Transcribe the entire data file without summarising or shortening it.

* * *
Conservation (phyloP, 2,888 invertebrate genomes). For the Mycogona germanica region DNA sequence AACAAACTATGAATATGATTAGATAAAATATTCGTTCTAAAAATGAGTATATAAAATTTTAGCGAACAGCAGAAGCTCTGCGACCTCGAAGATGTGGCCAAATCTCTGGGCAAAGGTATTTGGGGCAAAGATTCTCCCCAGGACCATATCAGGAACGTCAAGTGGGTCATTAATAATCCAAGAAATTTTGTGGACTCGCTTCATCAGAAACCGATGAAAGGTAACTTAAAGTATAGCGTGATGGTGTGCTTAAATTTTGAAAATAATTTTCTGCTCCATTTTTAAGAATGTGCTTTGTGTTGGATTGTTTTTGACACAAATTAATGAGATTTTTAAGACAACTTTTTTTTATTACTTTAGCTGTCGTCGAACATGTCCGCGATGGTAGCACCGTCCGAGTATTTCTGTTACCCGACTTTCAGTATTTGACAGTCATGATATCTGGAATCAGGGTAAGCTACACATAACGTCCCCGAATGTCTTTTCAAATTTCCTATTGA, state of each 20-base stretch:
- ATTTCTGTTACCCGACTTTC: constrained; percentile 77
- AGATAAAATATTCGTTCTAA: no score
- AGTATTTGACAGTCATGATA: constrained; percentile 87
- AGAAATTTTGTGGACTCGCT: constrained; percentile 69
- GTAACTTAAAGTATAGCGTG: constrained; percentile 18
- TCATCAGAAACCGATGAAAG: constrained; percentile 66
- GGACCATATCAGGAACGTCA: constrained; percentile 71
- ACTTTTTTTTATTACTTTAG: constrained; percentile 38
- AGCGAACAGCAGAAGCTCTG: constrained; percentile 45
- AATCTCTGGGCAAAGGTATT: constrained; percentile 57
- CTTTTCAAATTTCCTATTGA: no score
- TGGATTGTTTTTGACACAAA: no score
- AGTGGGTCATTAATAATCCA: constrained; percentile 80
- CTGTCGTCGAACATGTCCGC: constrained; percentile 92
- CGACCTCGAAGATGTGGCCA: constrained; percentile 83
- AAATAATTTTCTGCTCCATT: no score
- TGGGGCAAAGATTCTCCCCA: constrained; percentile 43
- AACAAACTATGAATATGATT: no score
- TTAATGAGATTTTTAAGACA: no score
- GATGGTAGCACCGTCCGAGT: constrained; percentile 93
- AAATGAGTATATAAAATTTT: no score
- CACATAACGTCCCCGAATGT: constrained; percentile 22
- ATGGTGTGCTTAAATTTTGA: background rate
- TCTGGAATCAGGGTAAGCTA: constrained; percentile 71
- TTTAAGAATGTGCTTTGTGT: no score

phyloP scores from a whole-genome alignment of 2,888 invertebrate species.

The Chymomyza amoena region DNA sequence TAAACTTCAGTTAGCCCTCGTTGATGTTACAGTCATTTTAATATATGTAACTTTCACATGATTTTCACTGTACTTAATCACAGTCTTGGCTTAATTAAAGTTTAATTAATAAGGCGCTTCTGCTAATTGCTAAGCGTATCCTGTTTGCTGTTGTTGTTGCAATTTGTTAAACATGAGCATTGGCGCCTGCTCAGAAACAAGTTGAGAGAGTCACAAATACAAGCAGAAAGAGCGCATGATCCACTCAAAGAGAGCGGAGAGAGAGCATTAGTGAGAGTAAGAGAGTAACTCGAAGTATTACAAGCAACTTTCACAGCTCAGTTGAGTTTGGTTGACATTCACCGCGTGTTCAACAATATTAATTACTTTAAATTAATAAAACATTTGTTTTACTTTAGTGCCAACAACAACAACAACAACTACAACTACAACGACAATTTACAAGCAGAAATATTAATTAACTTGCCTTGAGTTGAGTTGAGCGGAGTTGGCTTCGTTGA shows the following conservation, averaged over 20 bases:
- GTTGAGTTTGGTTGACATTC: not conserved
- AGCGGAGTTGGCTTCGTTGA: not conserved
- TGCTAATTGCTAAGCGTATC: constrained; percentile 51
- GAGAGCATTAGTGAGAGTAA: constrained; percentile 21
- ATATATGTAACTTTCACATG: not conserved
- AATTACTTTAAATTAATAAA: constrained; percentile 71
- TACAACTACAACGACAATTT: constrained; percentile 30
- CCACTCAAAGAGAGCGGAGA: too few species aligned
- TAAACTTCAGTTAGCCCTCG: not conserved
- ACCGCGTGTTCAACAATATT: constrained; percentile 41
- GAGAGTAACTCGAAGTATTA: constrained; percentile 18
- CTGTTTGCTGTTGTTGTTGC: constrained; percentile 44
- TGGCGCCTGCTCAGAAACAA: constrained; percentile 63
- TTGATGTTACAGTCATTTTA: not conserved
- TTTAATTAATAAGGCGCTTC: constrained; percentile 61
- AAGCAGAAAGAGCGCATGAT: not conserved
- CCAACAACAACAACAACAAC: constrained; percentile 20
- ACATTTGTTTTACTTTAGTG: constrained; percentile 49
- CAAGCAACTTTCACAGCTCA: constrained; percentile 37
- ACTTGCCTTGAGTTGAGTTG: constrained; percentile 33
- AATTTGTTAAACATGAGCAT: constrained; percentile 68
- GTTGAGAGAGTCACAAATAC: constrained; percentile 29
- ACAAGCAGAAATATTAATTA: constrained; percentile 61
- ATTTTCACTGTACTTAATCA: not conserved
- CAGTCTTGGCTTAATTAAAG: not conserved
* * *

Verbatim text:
Conservation (phyloP, 2,888 invertebrate genomes). For the Mycogona germanica region DNA sequence AACAAACTATGAATATGATTAGATAAAATATTCGTTCTAAAAATGAGTATATAAAATTTTAGCGAACAGCAGAAGCTCTGCGACCTCGAAGATGTGGCCAAATCTCTGGGCAAAGGTATTTGGGGCAAAGATTCTCCCCAGGACCATATCAGGAACGTCAAGTGGGTCATTAATAATCCAAGAAATTTTGTGGACTCGCTTCATCAGAAACCGATGAAAGGTAACTTAAAGTATAGCGTGATGGTGTGCTTAAATTTTGAAAATAATTTTCTGCTCCATTTTTAAGAATGTGCTTTGTGTTGGATTGTTTTTGACACAAATTAATGAGATTTTTAAGACAACTTTTTTTTATTACTTTAGCTGTCGTCGAACATGTCCGCGATGGTAGCACCGTCCGAGTATTTCTGTTACCCGACTTTCAGTATTTGACAGTCATGATATCTGGAATCAGGGTAAGCTACACATAACGTCCCCGAATGTCTTTTCAAATTTCCTATTGA, state of each 20-base stretch:
- ATTTCTGTTACCCGACTTTC: constrained; percentile 77
- AGATAAAATATTCGTTCTAA: no score
- AGTATTTGACAGTCATGATA: constrained; percentile 87
- AGAAATTTTGTGGACTCGCT: constrained; percentile 69
- GTAACTTAAAGTATAGCGTG: constrained; percentile 18
- TCATCAGAAACCGATGAAAG: constrained; percentile 66
- GGACCATATCAGGAACGTCA: constrained; percentile 71
- ACTTTTTTTTATTACTTTAG: constrained; percentile 38
- AGCGAACAGCAGAAGCTCTG: constrained; percentile 45
- AATCTCTGGGCAAAGGTATT: constrained; percentile 57
- CTTTTCAAATTTCCTATTGA: no score
- TGGATTGTTTTTGACACAAA: no score
- AGTGGGTCATTAATAATCCA: constrained; percentile 80
- CTGTCGTCGAACATGTCCGC: constrained; percentile 92
- CGACCTCGAAGATGTGGCCA: constrained; percentile 83
- AAATAATTTTCTGCTCCATT: no score
- TGGGGCAAAGATTCTCCCCA: constrained; percentile 43
- AACAAACTATGAATATGATT: no score
- TTAATGAGATTTTTAAGACA: no score
- GATGGTAGCACCGTCCGAGT: constrained; percentile 93
- AAATGAGTATATAAAATTTT: no score
- CACATAACGTCCCCGAATGT: constrained; percentile 22
- ATGGTGTGCTTAAATTTTGA: background rate
- TCTGGAATCAGGGTAAGCTA: constrained; percentile 71
- TTTAAGAATGTGCTTTGTGT: no score

phyloP scores from a whole-genome alignment of 2,888 invertebrate species.

The Chymomyza amoena region DNA sequence TAAACTTCAGTTAGCCCTCGTTGATGTTACAGTCATTTTAATATATGTAACTTTCACATGATTTTCACTGTACTTAATCACAGTCTTGGCTTAATTAAAGTTTAATTAATAAGGCGCTTCTGCTAATTGCTAAGCGTATCCTGTTTGCTGTTGTTGTTGCAATTTGTTAAACATGAGCATTGGCGCCTGCTCAGAAACAAGTTGAGAGAGTCACAAATACAAGCAGAAAGAGCGCATGATCCACTCAAAGAGAGCGGAGAGAGAGCATTAGTGAGAGTAAGAGAGTAACTCGAAGTATTACAAGCAACTTTCACAGCTCAGTTGAGTTTGGTTGACATTCACCGCGTGTTCAACAATATTAATTACTTTAAATTAATAAAACATTTGTTTTACTTTAGTGCCAACAACAACAACAACAACTACAACTACAACGACAATTTACAAGCAGAAATATTAATTAACTTGCCTTGAGTTGAGTTGAGCGGAGTTGGCTTCGTTGA shows the following conservation, averaged over 20 bases:
- GTTGAGTTTGGTTGACATTC: not conserved
- AGCGGAGTTGGCTTCGTTGA: not conserved
- TGCTAATTGCTAAGCGTATC: constrained; percentile 51
- GAGAGCATTAGTGAGAGTAA: constrained; percentile 21
- ATATATGTAACTTTCACATG: not conserved
- AATTACTTTAAATTAATAAA: constrained; percentile 71
- TACAACTACAACGACAATTT: constrained; percentile 30
- CCACTCAAAGAGAGCGGAGA: too few species aligned
- TAAACTTCAGTTAGCCCTCG: not conserved
- ACCGCGTGTTCAACAATATT: constrained; percentile 41
- GAGAGTAACTCGAAGTATTA: constrained; percentile 18
- CTGTTTGCTGTTGTTGTTGC: constrained; percentile 44
- TGGCGCCTGCTCAGAAACAA: constrained; percentile 63
- TTGATGTTACAGTCATTTTA: not conserved
- TTTAATTAATAAGGCGCTTC: constrained; percentile 61
- AAGCAGAAAGAGCGCATGAT: not conserved
- CCAACAACAACAACAACAAC: constrained; percentile 20
- ACATTTGTTTTACTTTAGTG: constrained; percentile 49
- CAAGCAACTTTCACAGCTCA: constrained; percentile 37
- ACTTGCCTTGAGTTGAGTTG: constrained; percentile 33
- AATTTGTTAAACATGAGCAT: constrained; percentile 68
- GTTGAGAGAGTCACAAATAC: constrained; percentile 29
- ACAAGCAGAAATATTAATTA: constrained; percentile 61
- ATTTTCACTGTACTTAATCA: not conserved
- CAGTCTTGGCTTAATTAAAG: not conserved